Updated: Nov 16
In the month of November, we want to recognize the disease that has affected over 37 million Americans. #DiabetesAwarenessMonth This year, the focus is on taking action by introducing small steps toward a change to prevent health problems caused by diabetes. While it is a widespread disease, lots of harmful myths surround it. Let’s dive into them:
Sugar/Carbohydrates cause diabetes.
That’s false. Diabetes is a group of diseases. Eating carbs or sugar does not causes diabetes.
Type 1 Diabetes is caused by an autoimmune response that destroys the beta cells located in the pancreas. This action prevents insulin from being secreted. Diet and lifestyle are not responsible for Type 1 Diabetes.
Gestational Diabetes Mellitus (GDM) is not caused by a particular nutrient directly but by hormonal fluctuations that happen during pregnancy. Additionally, excess weight may also play a role in developing GDM.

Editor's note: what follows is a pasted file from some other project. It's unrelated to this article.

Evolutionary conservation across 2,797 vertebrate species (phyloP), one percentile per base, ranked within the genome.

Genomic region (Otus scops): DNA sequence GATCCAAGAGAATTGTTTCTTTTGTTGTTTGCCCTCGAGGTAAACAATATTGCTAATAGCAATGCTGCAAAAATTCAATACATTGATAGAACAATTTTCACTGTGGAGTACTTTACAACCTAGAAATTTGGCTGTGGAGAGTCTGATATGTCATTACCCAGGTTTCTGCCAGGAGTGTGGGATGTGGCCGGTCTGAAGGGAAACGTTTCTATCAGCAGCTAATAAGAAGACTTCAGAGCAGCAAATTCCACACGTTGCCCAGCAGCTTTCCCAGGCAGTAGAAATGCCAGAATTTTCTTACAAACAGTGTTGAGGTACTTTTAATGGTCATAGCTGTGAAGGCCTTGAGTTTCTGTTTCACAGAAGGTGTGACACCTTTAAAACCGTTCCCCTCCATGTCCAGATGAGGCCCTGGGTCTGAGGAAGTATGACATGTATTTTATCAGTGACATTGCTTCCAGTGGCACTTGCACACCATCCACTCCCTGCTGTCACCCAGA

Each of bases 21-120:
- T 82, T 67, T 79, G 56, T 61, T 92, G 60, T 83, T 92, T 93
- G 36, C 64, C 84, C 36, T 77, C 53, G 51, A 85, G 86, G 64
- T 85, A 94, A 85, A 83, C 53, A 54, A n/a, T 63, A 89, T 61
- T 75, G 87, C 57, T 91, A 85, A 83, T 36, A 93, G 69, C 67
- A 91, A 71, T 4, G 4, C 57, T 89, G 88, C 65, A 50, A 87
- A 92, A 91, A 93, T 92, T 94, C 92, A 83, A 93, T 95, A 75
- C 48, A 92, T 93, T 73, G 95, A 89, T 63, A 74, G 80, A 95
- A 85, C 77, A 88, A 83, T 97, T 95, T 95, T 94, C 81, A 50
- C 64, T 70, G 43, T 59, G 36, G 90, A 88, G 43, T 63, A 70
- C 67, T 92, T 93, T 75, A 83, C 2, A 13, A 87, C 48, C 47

Type 2 diabetes is largely caused by insulin resistance that develops due to many reasons, including diet and lifestyle choices. However, when it comes to causes, carbohydrates or sugar are not directly responsible. A unhealthy diet consisting of excess consumption of refined carbohydrates (white flour crackers, breads, pasta, pastry, muffin, cakes, white rice, etc) raise calories which in-turn, increase risk for chronic diseases like obesity and diabetes. Carbohydrates, including natural sugars (for example fructose from fruit), are broken down to glucose also known as sugar in the human body and are used as fuel for our cells. We need insulin to get glucose into the cells, but with diabetes, insulin production is compromised, resulting in high blood sugar in the bloodstream.
High-fat diets like Keto and Carnivore diets help manage diabetes.
Likely not. A New American Diabetes Association (ADA) report released in 2019 regarding treating diabetes encouraged practitioners to focus on balanced and individualized dietary patterns for managing diabetes. Following high-fat diets may have health consequences and should be supervised by professionals. Also, these diets may increase the risk of too-low blood sugars (hypoglycemia) and elevated intake of saturated fats. ADA's recent review discussed that saturated fats are primarily in animal products and should be kept at around 10% or lower to prevent atherosclerosis – the risk of plaque in one's arteries.